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T Mac vs. B Diddy

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Baron and Rob Perez watch a classic playoff battle between the Charlotte Hornets & Orlando Magic.

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Basketball

WTF Baron Davis | Season 1 Episode 1

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It appears to be a normal day at the Davis household. Then Brandon “B-Dot” Armstrong storms in ready to make his entrepreneurial dreams a reality only to find Baron working on a wolf puzzle with his next door neighbor Kenny, a tech wizkid living under the thumb of his leech parents. Baron also introduces B-dot to Ron, a political strategist whose strategy appears to be eating Baron’s cereal and roasting B-dot. 

We also meet Baron’s team: Andy, an exuberant and enthusiastic business manager who knows absolutely nothing about basketball (and potentially nothing about business) and Zoe, Baron’s ever-unimpressed publicist who’s just trying to pick up her paycheck. 

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Basketball

MVP: an 82 Game Award

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Let the record show one very clear thing, out the gate:

LeBron James may have just had the best weekend of basketball, in the regular season, I’ve ever seen. He played the team with the best record in the NBA Friday night, and played the opponent with the next best record on Sunday afternoon. Granted both games were in Staples Center, but LeBron looked like the clear best player amongst the best competition on the floor. He was physical with Giannis, he was crafty with Kawhi. He blew past Bucks and he shot over the top of Clippers.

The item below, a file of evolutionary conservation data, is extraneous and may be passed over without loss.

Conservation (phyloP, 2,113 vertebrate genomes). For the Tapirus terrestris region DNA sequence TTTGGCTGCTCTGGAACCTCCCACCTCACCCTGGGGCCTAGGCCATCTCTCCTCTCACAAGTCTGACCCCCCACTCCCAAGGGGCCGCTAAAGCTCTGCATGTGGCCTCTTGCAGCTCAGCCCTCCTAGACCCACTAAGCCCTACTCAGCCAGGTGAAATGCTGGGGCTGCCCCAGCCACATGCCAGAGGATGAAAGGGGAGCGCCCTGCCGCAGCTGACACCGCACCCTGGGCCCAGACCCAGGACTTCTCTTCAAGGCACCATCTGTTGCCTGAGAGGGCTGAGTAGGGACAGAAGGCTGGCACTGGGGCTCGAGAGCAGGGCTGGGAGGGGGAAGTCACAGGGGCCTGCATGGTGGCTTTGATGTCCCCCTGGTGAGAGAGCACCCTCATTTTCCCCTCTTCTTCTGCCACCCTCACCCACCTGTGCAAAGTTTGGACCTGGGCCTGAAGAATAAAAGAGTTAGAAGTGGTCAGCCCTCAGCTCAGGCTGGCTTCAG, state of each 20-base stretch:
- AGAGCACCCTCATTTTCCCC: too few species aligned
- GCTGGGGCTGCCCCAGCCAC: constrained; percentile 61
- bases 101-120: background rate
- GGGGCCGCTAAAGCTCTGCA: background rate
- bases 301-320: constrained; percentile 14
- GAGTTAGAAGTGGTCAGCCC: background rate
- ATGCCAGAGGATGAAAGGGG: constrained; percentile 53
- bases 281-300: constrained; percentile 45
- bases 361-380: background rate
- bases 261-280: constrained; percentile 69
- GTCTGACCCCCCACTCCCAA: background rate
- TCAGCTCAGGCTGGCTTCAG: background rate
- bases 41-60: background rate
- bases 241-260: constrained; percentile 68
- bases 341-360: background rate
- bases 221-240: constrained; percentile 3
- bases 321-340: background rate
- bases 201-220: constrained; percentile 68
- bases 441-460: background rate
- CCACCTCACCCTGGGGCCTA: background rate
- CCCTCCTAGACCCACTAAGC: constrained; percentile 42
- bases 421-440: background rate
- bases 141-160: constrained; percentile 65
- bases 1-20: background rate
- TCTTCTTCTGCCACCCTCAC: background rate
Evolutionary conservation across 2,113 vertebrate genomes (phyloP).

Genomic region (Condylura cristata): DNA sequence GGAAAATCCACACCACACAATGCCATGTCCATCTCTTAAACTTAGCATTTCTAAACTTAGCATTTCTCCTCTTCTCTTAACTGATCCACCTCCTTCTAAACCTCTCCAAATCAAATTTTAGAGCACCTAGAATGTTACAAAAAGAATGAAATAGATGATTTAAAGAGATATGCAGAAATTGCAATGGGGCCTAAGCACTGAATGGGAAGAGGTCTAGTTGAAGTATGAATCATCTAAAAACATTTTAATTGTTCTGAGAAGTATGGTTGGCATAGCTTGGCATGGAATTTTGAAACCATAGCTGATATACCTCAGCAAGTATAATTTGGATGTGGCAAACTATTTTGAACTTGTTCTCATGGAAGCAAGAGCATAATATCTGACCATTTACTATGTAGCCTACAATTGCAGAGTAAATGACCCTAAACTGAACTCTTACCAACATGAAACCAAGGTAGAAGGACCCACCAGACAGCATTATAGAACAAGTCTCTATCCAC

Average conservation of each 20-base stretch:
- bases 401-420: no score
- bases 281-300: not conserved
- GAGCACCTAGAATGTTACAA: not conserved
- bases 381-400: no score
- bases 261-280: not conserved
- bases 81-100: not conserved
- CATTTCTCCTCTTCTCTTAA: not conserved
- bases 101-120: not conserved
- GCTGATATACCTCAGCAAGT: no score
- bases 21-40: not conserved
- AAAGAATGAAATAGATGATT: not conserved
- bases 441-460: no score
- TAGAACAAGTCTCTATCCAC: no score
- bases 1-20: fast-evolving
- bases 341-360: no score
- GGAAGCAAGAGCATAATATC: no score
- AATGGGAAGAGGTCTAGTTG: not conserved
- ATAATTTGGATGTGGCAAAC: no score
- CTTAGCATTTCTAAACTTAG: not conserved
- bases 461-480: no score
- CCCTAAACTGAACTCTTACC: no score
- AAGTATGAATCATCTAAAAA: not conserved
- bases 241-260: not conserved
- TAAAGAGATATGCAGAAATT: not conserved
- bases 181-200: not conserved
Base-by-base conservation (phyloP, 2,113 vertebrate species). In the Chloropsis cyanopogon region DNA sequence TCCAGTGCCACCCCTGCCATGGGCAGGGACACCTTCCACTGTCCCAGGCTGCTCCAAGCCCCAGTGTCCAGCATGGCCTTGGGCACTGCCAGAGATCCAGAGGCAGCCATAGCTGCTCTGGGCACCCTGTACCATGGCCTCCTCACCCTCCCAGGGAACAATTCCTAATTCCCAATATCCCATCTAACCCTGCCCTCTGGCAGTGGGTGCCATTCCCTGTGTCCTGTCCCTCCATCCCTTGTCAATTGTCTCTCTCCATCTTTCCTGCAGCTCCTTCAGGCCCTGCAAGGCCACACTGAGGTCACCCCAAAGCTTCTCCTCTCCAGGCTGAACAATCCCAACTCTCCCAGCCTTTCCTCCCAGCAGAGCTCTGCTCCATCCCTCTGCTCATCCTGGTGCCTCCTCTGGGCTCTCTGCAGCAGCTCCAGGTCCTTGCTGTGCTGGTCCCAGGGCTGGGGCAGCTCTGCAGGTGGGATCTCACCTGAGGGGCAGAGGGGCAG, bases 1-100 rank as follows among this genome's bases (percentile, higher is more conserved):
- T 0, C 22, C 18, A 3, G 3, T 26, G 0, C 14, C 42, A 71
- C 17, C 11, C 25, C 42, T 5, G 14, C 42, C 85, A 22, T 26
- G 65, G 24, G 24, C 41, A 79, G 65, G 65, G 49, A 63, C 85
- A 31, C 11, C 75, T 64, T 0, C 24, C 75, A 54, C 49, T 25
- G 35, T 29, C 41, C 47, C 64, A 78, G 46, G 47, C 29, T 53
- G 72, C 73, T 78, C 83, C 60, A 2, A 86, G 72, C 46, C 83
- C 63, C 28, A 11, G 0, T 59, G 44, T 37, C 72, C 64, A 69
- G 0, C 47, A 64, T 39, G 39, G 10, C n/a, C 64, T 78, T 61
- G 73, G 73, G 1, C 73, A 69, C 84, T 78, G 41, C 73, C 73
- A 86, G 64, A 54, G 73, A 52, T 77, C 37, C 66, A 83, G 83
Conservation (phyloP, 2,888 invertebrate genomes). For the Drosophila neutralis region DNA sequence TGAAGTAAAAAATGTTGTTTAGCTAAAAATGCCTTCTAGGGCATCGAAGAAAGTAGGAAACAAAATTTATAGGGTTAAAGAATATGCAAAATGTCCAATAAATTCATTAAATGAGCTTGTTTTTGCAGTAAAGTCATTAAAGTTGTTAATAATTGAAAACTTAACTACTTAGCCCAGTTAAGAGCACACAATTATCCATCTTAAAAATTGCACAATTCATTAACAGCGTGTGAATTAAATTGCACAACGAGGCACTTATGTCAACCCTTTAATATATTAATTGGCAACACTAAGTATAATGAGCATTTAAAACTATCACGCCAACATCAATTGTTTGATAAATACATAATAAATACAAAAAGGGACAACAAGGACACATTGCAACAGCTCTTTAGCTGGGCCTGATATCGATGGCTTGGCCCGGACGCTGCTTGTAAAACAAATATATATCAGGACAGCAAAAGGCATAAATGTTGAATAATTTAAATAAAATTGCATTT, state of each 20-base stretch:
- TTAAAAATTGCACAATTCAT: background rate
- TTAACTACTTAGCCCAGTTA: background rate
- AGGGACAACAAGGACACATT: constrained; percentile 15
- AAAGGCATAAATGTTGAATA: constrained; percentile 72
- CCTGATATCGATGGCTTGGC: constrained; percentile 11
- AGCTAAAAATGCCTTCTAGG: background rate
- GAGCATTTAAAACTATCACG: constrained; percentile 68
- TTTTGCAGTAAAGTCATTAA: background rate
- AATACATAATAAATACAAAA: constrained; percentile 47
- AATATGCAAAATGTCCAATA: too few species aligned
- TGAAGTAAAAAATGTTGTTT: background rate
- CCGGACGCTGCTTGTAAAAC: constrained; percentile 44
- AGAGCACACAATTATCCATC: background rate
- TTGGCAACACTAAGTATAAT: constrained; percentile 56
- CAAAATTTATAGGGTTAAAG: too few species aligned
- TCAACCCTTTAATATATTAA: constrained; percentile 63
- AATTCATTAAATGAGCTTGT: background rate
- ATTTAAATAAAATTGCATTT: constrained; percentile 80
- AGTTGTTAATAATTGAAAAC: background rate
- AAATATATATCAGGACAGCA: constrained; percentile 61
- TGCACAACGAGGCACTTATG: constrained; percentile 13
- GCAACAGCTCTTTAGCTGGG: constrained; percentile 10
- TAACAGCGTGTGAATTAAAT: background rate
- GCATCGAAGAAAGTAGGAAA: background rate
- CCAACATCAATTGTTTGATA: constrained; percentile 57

Each game was competitive, but they were clear Laker victories. Each game had a slew of All NBA talent, but LeBron was ahead of the pack.

Monday morning sports talk was full of arguments over the MVP race. “LeBron did this…” or “LeBron did that…” and the Las Vegas odds on LeBron winning the MVP nearly doubled. NBA talking heads tweeted out their opinions, morning talk shows went all in, and seemingly the single weekend flipped the switch. Tuesday was much of the same… Different commentators taking their turn to say “ya know, this LeBron James guy is kind of good at the whole basketball thing.” This week, we’ve begun to see more and more of the debate style talk shows, podcasts, and radio hosts try to turn the MVP award into a debate as we approach the final fourth of the season. But we need to make one thing clear:

Giannis Antetokounmpo is the NBA MVP.